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Kent DPW Will Tap Gas Energy
GRAND RAPIDS — Four million tons of garbage in the South Kent Landfill are about to amount to something. Kent County Department of Public Works intends to extract the landfill gas at the site and make it available as an energy source for local businesses.
“We’ve done the calculations and determined there is gas out there that will burn, and we’re starting to look for customers who want to use it,” said Ron Landis, director of the county DPW’s Engineering/Utility Services Division.
Landfill gas is the natural by-product of the decomposition of solid waste in landfills. Because of its high methane content, landfill gas can be recovered, processed and used as an alternative to natural gas. The gas can be used either directly by industry or to generate electricity for public consumption.
According to the Environmental Protection Agency, landfill gas can be used to heat greenhouses, produce electricity and heat in cogeneration applications, fire brick kilns, supply medium-BTU pipeline quality gas, and provide fuel for chemical and automobile manufacturing processes. The EPA estimates there are more than 425 landfill gas energy projects operating nationwide, ranging from small-scale community-driven initiatives to multi-million dollar private investment. The EPA considers landfill gas projects one of the most cost-effective forms of renewable energy generation.
DPW Director Doug Wood said the project will create an opportunity for businesses to access lower cost fuel, as well as create an outlet for the DPW. Rather than burning off the landfill gas or letting it escape into the air, the DPW will be able to put it to practical use. Wood said the DPW prefers to use the recovered methane as a fuel for businesses rather than convert it into electricity and sell it to a utility company.
“For some types of businesses, gas use is one of their biggest expenses,” Wood said.
“Somebody out there in this county needs gas, and we want to sell it to them.” He noted that the price of landfill gas is not only lower, but also less volatile than the price of natural gas.
South Kent Landfill takes up 45 acres of the DPW’s 169-acre property at the corner of 100th Street and U.S. 131 in Byron Township. The landfill is 125 feet high, currently holds 4 million tons of waste and is designed to hold 10 million tons. As the landfill grows and “foments,” Landis said, they’ll be able to retrieve more gas from it — as much as 1,000 standard cubic feet of methane per minute. He calculates it will be 23 to 25 years before the landfill is full, but said it will likely generate methane for another 30 to 40 years after that.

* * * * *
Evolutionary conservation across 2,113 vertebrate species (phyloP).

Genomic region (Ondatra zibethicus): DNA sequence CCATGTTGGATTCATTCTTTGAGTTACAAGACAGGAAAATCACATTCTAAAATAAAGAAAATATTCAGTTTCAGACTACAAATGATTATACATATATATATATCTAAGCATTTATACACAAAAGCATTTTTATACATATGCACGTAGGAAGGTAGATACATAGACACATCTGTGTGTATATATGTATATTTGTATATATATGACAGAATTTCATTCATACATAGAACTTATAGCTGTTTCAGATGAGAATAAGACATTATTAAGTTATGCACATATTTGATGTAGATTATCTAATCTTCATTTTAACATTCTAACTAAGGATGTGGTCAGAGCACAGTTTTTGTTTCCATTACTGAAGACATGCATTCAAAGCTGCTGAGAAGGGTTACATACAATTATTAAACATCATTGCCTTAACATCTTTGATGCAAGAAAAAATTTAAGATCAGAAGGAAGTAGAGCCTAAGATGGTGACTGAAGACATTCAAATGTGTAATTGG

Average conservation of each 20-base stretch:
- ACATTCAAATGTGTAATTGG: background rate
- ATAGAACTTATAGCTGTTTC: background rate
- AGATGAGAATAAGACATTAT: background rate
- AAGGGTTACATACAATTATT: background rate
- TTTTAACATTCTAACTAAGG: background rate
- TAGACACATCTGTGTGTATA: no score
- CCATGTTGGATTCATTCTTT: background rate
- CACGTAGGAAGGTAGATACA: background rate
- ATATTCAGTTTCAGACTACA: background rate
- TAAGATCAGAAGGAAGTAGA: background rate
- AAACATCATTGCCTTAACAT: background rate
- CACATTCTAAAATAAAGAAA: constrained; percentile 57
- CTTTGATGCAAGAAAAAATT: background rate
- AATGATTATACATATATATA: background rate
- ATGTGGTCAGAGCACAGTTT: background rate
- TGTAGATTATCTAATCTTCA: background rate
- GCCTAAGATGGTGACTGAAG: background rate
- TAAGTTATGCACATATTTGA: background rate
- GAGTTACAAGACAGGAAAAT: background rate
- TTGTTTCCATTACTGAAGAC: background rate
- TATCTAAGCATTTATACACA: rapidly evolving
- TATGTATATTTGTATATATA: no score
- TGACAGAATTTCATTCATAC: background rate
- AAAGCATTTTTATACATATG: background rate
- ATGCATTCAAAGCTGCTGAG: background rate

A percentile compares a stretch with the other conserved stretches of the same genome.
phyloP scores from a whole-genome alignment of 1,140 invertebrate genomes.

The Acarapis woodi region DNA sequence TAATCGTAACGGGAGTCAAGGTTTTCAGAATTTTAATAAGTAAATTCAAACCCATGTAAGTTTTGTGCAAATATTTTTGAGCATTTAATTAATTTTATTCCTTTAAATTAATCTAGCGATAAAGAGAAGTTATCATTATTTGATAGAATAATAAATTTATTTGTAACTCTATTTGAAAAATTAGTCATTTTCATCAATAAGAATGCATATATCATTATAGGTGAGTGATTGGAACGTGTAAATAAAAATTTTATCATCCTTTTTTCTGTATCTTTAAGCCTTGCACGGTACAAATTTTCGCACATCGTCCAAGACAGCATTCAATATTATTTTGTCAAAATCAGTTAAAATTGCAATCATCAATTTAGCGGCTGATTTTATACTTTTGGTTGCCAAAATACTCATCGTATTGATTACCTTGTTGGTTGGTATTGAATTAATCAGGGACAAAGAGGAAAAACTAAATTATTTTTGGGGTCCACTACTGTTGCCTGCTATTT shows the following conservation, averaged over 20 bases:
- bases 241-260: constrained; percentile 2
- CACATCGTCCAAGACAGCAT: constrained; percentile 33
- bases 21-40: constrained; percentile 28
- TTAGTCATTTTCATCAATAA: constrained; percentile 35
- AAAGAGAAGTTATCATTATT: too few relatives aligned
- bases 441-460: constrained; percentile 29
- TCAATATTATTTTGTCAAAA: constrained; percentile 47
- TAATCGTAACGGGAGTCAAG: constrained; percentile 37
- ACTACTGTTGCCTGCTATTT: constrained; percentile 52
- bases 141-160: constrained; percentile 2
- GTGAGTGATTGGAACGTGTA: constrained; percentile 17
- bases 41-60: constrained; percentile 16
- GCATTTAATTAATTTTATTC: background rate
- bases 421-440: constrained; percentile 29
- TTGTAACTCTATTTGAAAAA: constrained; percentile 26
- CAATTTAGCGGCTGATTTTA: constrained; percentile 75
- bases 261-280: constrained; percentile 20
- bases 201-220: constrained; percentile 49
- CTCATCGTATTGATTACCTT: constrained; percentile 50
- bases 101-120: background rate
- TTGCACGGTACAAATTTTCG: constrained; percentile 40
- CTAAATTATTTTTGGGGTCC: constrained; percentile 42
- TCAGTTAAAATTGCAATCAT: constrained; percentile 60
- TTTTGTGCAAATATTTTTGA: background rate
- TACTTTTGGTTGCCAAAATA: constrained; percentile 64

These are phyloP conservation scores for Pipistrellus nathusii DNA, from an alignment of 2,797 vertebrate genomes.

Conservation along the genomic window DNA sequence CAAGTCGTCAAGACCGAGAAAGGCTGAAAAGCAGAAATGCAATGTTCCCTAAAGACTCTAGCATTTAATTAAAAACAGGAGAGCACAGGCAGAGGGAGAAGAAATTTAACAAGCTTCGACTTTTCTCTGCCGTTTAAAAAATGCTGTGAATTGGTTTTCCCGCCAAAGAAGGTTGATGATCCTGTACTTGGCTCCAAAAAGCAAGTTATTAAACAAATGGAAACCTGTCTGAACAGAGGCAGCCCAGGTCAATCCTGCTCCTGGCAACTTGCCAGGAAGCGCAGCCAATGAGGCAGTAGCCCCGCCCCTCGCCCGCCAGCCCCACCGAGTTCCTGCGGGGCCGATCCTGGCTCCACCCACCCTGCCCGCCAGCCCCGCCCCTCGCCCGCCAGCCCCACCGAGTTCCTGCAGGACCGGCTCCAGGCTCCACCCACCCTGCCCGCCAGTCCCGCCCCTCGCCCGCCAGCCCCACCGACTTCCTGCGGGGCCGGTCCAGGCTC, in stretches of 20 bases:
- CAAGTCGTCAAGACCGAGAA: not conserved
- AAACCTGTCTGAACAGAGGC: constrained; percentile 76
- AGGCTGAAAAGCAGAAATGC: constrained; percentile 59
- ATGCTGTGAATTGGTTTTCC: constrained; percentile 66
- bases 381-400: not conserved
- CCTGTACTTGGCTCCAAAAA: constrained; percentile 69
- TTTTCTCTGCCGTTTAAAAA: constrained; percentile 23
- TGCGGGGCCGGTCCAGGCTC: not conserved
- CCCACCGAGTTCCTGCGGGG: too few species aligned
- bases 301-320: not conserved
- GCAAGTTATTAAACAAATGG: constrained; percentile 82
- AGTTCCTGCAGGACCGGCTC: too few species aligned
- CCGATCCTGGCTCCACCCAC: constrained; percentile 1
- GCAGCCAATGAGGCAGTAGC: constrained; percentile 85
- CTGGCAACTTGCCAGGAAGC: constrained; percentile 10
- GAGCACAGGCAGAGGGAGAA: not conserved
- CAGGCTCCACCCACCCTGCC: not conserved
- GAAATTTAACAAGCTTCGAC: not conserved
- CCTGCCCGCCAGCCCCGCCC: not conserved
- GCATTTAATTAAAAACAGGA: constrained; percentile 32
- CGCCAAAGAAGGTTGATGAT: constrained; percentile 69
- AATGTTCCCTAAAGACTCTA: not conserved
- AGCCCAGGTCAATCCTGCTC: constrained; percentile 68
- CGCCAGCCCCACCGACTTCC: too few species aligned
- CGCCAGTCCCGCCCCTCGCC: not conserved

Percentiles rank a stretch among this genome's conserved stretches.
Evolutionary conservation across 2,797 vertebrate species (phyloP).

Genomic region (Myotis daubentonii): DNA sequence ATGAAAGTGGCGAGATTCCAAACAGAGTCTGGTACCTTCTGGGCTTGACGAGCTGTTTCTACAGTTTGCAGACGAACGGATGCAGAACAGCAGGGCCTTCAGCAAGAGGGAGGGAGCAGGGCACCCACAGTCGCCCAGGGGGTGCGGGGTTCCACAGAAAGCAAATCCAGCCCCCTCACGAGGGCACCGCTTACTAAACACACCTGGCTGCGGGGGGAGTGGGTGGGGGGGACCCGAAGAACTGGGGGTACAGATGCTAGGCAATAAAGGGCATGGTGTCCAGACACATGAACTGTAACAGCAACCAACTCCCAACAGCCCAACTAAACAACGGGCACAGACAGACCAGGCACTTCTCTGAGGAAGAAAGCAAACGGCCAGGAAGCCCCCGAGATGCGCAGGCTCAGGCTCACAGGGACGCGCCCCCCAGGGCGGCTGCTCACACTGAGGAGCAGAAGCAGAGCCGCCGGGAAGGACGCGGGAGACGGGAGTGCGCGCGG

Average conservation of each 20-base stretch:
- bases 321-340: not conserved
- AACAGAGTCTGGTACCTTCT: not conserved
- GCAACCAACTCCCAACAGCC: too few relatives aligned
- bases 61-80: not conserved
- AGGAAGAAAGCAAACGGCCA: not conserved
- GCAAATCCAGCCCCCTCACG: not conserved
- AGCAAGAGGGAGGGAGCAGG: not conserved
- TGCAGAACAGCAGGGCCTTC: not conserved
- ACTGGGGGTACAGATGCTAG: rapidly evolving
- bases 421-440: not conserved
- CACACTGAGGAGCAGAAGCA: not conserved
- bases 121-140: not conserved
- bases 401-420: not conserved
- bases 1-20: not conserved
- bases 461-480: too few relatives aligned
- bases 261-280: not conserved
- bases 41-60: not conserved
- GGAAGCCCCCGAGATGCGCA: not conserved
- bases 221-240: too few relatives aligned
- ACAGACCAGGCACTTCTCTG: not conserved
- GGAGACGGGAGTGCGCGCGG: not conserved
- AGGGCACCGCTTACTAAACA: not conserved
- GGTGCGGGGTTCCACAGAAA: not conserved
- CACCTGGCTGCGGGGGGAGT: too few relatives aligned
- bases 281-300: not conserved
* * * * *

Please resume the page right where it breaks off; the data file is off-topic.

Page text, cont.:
The DPW hired SCS Engineering to assist in developing the project. A feasibility study is under way and a well field is being designed for installation. Ideally, a customer would locate within a three- to five-mile radius of the landfill in order to access the gas. The closer the better, Landis said.
“If a business chooses to use our methane gas, we can negotiate a rate for the gas they need to either cool or heat their warehouse or fire their cement kiln or wood-burner or whatever they want to do,” Landis said. “A company like a Gordon Food Services or Spartan Stores, for example, might want to build a warehouse with a lot of refrigeration. If they located near the landfill, we could cut their energy costs down considerably.”
The DPW is developing the landfill itself, so customers will work directly with DPW staff. The department doesn’t receive any tax dollars from the county; it operates as a business supported by the fees it charges to local units of government for solid waste management services and water and sewer system construction, inspection and maintenance. Profits made flow back into the department’s general fund, Wood said.
“We own and operate the landfill. We’re willing to make an investment in this project and take the risk, so if there are rewards, we will get that, too,” Wood acknowledged.
A gas extraction system is not yet in place because the South Kent landfill has not reached the threshold of 15 mega-grams of non-organic methane compounds, Landis said. Once that threshold is surpassed, air quality regulations require that a gas extraction system be installed so the landfill won’t release too many non-organic compounds into the air, he explained. A gas extraction system will cost the department $300,000 to $400,000.
The South Kent project is part of the EPA’s Landfill Methane Outreach Program. The EPA estimates that every person in America produces an average of 4.5 pounds of garbage per day. Much of that trash goes into landfills, which are the largest human-related source of methane in the United States. Municipal solid waste landfills, in fact, produce 34 percent of methane emissions nationwide.